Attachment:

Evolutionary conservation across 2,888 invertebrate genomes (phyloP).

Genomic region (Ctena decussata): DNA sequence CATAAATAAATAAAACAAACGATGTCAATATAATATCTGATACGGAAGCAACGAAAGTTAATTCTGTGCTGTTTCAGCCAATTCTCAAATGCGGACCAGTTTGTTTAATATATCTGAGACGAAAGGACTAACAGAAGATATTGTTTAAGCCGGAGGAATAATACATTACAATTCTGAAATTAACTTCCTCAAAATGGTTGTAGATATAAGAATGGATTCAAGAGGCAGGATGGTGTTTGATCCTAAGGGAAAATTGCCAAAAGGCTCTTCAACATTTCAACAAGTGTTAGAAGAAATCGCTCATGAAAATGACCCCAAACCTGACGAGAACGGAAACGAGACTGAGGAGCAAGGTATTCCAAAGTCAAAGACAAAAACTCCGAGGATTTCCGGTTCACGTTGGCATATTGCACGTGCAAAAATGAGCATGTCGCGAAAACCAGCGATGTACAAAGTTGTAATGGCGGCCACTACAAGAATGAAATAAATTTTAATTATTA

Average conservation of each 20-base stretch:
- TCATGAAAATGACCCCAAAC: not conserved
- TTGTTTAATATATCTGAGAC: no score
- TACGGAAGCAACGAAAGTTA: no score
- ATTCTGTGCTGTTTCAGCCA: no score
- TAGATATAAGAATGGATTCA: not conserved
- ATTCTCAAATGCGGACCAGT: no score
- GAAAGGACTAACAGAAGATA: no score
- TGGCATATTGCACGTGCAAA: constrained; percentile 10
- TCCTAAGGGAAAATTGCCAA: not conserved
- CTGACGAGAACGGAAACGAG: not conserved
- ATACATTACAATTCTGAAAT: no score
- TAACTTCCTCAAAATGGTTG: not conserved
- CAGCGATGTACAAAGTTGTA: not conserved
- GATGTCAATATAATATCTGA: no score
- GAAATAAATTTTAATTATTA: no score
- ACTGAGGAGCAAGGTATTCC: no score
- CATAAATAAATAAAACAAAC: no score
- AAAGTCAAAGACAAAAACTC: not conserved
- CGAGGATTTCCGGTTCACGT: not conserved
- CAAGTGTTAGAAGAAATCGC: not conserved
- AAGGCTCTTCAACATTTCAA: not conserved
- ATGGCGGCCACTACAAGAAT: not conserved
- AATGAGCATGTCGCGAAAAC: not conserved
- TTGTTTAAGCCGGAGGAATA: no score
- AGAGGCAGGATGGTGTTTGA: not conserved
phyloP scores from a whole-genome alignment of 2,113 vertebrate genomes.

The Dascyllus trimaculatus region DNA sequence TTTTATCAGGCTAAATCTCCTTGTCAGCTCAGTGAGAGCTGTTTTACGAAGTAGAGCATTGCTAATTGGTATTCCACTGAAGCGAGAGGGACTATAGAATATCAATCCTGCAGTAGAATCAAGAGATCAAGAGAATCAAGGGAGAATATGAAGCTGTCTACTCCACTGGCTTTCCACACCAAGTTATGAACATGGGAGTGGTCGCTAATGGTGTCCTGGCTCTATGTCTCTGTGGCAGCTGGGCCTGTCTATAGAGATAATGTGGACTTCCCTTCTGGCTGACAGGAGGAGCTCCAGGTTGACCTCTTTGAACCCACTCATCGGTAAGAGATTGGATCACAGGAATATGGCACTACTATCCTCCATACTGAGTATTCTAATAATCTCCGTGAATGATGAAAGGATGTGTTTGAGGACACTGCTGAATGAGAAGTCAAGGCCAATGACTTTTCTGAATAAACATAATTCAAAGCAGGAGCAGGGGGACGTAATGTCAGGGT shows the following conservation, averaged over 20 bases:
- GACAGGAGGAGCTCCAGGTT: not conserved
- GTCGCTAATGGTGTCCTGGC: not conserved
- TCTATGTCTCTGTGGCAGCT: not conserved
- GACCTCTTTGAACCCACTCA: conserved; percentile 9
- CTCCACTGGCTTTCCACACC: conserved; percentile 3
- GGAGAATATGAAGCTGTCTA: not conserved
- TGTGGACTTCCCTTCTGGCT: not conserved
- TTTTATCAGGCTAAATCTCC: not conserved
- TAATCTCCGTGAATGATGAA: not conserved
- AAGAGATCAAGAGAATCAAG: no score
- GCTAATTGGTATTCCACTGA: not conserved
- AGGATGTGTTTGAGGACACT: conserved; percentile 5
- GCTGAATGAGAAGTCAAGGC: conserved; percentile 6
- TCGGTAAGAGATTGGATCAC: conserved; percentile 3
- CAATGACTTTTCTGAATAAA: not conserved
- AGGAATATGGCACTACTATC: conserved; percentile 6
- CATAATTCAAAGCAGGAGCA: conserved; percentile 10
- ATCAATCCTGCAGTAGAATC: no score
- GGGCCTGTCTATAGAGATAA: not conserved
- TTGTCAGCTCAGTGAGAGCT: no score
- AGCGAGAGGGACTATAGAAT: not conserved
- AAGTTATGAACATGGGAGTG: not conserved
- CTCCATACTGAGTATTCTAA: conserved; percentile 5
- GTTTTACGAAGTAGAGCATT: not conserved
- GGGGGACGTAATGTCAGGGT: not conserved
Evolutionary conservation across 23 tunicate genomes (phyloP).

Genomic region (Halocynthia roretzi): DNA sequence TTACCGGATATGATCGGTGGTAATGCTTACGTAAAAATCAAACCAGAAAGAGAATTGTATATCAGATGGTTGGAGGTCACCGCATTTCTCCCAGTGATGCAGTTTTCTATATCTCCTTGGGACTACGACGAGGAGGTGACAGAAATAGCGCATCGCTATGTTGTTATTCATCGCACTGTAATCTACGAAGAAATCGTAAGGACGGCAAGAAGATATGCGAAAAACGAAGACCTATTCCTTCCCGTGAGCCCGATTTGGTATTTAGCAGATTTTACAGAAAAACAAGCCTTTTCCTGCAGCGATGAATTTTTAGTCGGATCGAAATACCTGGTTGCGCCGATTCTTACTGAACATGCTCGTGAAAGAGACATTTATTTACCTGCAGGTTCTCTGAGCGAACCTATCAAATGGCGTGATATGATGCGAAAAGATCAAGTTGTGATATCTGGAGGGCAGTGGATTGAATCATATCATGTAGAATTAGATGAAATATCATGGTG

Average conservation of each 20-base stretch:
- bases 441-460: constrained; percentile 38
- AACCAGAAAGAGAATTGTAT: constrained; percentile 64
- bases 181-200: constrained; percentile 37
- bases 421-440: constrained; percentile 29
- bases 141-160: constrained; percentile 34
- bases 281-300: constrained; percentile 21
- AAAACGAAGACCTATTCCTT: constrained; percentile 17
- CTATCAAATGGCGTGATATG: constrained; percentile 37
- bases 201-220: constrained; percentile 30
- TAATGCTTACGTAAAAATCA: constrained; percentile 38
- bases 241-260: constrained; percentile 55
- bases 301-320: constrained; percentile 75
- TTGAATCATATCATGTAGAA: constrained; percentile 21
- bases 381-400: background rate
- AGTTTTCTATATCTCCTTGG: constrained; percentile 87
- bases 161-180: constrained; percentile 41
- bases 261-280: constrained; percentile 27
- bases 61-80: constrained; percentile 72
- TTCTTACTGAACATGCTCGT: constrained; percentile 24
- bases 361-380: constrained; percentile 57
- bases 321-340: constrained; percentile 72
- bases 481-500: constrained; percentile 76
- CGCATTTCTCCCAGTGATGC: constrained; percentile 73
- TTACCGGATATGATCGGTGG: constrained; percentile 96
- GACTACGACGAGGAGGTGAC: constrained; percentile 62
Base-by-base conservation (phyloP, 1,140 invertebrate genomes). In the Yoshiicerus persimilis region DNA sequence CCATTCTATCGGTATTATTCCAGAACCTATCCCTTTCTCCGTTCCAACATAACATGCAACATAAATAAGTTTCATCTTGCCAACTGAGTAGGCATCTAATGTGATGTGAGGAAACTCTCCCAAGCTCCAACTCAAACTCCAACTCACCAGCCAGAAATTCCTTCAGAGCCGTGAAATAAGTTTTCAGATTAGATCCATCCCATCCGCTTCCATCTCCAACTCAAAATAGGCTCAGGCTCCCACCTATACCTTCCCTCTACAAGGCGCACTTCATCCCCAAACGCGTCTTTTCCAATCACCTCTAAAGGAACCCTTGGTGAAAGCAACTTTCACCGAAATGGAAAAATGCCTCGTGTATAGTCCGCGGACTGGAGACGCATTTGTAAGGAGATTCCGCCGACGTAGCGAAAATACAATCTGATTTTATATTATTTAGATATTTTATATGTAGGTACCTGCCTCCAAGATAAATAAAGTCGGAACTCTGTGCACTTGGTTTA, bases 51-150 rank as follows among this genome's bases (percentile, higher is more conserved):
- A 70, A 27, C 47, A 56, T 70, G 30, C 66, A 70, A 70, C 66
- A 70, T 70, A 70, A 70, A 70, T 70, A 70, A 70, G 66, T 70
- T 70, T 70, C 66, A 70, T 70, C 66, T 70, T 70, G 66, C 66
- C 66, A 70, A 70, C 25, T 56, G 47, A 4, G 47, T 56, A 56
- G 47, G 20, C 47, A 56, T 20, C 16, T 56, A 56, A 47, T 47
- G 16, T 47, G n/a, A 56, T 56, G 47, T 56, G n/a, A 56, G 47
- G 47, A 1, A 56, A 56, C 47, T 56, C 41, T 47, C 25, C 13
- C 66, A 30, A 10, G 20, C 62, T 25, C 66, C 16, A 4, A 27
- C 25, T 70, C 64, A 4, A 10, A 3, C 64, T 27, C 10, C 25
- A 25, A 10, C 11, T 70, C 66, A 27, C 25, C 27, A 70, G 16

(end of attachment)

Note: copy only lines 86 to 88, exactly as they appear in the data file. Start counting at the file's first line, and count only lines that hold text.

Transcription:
- A 70, T 70, A 70, A 70, A 70, T 70, A 70, A 70, G 66, T 70
- T 70, T 70, C 66, A 70, T 70, C 66, T 70, T 70, G 66, C 66
- C 66, A 70, A 70, C 25, T 56, G 47, A 4, G 47, T 56, A 56